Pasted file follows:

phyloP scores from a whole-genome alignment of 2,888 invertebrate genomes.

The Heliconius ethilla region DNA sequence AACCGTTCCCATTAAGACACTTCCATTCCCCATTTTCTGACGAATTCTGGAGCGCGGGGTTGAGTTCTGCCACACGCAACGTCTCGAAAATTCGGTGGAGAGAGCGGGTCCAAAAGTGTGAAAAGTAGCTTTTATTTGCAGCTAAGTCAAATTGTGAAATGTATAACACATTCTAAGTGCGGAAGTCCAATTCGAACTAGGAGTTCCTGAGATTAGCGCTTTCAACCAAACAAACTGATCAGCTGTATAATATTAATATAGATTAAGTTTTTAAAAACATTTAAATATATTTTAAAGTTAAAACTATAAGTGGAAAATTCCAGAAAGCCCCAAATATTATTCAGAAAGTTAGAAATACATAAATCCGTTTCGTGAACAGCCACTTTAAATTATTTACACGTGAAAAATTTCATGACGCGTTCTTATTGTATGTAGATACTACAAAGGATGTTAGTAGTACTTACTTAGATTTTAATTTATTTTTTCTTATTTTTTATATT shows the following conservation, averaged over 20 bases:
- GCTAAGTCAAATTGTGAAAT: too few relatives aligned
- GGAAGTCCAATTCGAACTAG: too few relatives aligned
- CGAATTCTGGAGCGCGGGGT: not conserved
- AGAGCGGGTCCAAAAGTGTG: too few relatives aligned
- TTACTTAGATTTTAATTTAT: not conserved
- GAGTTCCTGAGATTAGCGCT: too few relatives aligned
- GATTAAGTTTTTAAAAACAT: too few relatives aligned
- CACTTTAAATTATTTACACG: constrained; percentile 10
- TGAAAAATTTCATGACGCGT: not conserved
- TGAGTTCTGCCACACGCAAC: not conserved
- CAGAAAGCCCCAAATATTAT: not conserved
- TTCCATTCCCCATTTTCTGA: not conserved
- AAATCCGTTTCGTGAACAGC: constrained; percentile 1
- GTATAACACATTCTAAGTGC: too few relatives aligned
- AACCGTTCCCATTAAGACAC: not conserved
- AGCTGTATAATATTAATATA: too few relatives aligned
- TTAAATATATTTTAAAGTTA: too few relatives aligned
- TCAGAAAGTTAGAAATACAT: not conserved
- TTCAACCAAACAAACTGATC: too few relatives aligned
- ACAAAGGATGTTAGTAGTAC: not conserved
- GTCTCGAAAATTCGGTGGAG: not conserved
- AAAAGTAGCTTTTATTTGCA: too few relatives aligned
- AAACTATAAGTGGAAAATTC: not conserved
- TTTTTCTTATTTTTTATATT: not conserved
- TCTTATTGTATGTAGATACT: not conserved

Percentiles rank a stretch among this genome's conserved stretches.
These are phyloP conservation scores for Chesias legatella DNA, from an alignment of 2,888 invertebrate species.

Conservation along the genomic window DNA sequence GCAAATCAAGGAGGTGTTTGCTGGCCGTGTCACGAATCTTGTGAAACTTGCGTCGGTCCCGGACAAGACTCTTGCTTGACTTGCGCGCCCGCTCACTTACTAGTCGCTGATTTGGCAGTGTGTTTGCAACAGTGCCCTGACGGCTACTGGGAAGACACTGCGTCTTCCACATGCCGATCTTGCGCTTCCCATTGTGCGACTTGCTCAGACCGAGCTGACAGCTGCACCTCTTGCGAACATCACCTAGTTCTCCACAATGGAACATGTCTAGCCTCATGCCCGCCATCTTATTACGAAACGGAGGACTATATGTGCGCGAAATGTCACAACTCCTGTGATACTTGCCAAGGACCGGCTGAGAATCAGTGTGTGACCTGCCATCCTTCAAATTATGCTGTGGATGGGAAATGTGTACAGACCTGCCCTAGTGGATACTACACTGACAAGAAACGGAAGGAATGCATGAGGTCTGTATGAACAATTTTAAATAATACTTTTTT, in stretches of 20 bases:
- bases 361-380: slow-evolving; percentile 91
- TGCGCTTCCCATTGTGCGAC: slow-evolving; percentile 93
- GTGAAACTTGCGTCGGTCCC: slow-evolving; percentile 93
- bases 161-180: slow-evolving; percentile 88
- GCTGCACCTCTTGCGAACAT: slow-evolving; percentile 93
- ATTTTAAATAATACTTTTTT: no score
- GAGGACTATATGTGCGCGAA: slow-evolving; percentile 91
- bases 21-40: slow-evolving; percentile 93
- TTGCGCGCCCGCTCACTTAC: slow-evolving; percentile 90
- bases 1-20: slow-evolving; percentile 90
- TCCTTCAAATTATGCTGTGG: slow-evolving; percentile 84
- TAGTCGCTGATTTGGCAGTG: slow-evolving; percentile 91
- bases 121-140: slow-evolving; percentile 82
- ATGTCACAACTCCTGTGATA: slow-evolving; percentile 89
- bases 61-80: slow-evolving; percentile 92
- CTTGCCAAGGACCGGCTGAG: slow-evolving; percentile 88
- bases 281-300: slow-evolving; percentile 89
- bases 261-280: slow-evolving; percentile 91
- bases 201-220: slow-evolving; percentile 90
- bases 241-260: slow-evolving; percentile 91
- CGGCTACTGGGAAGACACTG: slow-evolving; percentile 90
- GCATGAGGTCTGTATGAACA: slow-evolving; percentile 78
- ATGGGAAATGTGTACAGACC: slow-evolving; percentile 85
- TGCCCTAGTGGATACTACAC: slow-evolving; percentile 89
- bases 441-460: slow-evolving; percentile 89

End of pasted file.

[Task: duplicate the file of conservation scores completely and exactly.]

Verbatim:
phyloP scores from a whole-genome alignment of 2,888 invertebrate genomes.

The Heliconius ethilla region DNA sequence AACCGTTCCCATTAAGACACTTCCATTCCCCATTTTCTGACGAATTCTGGAGCGCGGGGTTGAGTTCTGCCACACGCAACGTCTCGAAAATTCGGTGGAGAGAGCGGGTCCAAAAGTGTGAAAAGTAGCTTTTATTTGCAGCTAAGTCAAATTGTGAAATGTATAACACATTCTAAGTGCGGAAGTCCAATTCGAACTAGGAGTTCCTGAGATTAGCGCTTTCAACCAAACAAACTGATCAGCTGTATAATATTAATATAGATTAAGTTTTTAAAAACATTTAAATATATTTTAAAGTTAAAACTATAAGTGGAAAATTCCAGAAAGCCCCAAATATTATTCAGAAAGTTAGAAATACATAAATCCGTTTCGTGAACAGCCACTTTAAATTATTTACACGTGAAAAATTTCATGACGCGTTCTTATTGTATGTAGATACTACAAAGGATGTTAGTAGTACTTACTTAGATTTTAATTTATTTTTTCTTATTTTTTATATT shows the following conservation, averaged over 20 bases:
- GCTAAGTCAAATTGTGAAAT: too few relatives aligned
- GGAAGTCCAATTCGAACTAG: too few relatives aligned
- CGAATTCTGGAGCGCGGGGT: not conserved
- AGAGCGGGTCCAAAAGTGTG: too few relatives aligned
- TTACTTAGATTTTAATTTAT: not conserved
- GAGTTCCTGAGATTAGCGCT: too few relatives aligned
- GATTAAGTTTTTAAAAACAT: too few relatives aligned
- CACTTTAAATTATTTACACG: constrained; percentile 10
- TGAAAAATTTCATGACGCGT: not conserved
- TGAGTTCTGCCACACGCAAC: not conserved
- CAGAAAGCCCCAAATATTAT: not conserved
- TTCCATTCCCCATTTTCTGA: not conserved
- AAATCCGTTTCGTGAACAGC: constrained; percentile 1
- GTATAACACATTCTAAGTGC: too few relatives aligned
- AACCGTTCCCATTAAGACAC: not conserved
- AGCTGTATAATATTAATATA: too few relatives aligned
- TTAAATATATTTTAAAGTTA: too few relatives aligned
- TCAGAAAGTTAGAAATACAT: not conserved
- TTCAACCAAACAAACTGATC: too few relatives aligned
- ACAAAGGATGTTAGTAGTAC: not conserved
- GTCTCGAAAATTCGGTGGAG: not conserved
- AAAAGTAGCTTTTATTTGCA: too few relatives aligned
- AAACTATAAGTGGAAAATTC: not conserved
- TTTTTCTTATTTTTTATATT: not conserved
- TCTTATTGTATGTAGATACT: not conserved

Percentiles rank a stretch among this genome's conserved stretches.
These are phyloP conservation scores for Chesias legatella DNA, from an alignment of 2,888 invertebrate species.

Conservation along the genomic window DNA sequence GCAAATCAAGGAGGTGTTTGCTGGCCGTGTCACGAATCTTGTGAAACTTGCGTCGGTCCCGGACAAGACTCTTGCTTGACTTGCGCGCCCGCTCACTTACTAGTCGCTGATTTGGCAGTGTGTTTGCAACAGTGCCCTGACGGCTACTGGGAAGACACTGCGTCTTCCACATGCCGATCTTGCGCTTCCCATTGTGCGACTTGCTCAGACCGAGCTGACAGCTGCACCTCTTGCGAACATCACCTAGTTCTCCACAATGGAACATGTCTAGCCTCATGCCCGCCATCTTATTACGAAACGGAGGACTATATGTGCGCGAAATGTCACAACTCCTGTGATACTTGCCAAGGACCGGCTGAGAATCAGTGTGTGACCTGCCATCCTTCAAATTATGCTGTGGATGGGAAATGTGTACAGACCTGCCCTAGTGGATACTACACTGACAAGAAACGGAAGGAATGCATGAGGTCTGTATGAACAATTTTAAATAATACTTTTTT, in stretches of 20 bases:
- bases 361-380: slow-evolving; percentile 91
- TGCGCTTCCCATTGTGCGAC: slow-evolving; percentile 93
- GTGAAACTTGCGTCGGTCCC: slow-evolving; percentile 93
- bases 161-180: slow-evolving; percentile 88
- GCTGCACCTCTTGCGAACAT: slow-evolving; percentile 93
- ATTTTAAATAATACTTTTTT: no score
- GAGGACTATATGTGCGCGAA: slow-evolving; percentile 91
- bases 21-40: slow-evolving; percentile 93
- TTGCGCGCCCGCTCACTTAC: slow-evolving; percentile 90
- bases 1-20: slow-evolving; percentile 90
- TCCTTCAAATTATGCTGTGG: slow-evolving; percentile 84
- TAGTCGCTGATTTGGCAGTG: slow-evolving; percentile 91
- bases 121-140: slow-evolving; percentile 82
- ATGTCACAACTCCTGTGATA: slow-evolving; percentile 89
- bases 61-80: slow-evolving; percentile 92
- CTTGCCAAGGACCGGCTGAG: slow-evolving; percentile 88
- bases 281-300: slow-evolving; percentile 89
- bases 261-280: slow-evolving; percentile 91
- bases 201-220: slow-evolving; percentile 90
- bases 241-260: slow-evolving; percentile 91
- CGGCTACTGGGAAGACACTG: slow-evolving; percentile 90
- GCATGAGGTCTGTATGAACA: slow-evolving; percentile 78
- ATGGGAAATGTGTACAGACC: slow-evolving; percentile 85
- TGCCCTAGTGGATACTACAC: slow-evolving; percentile 89
- bases 441-460: slow-evolving; percentile 89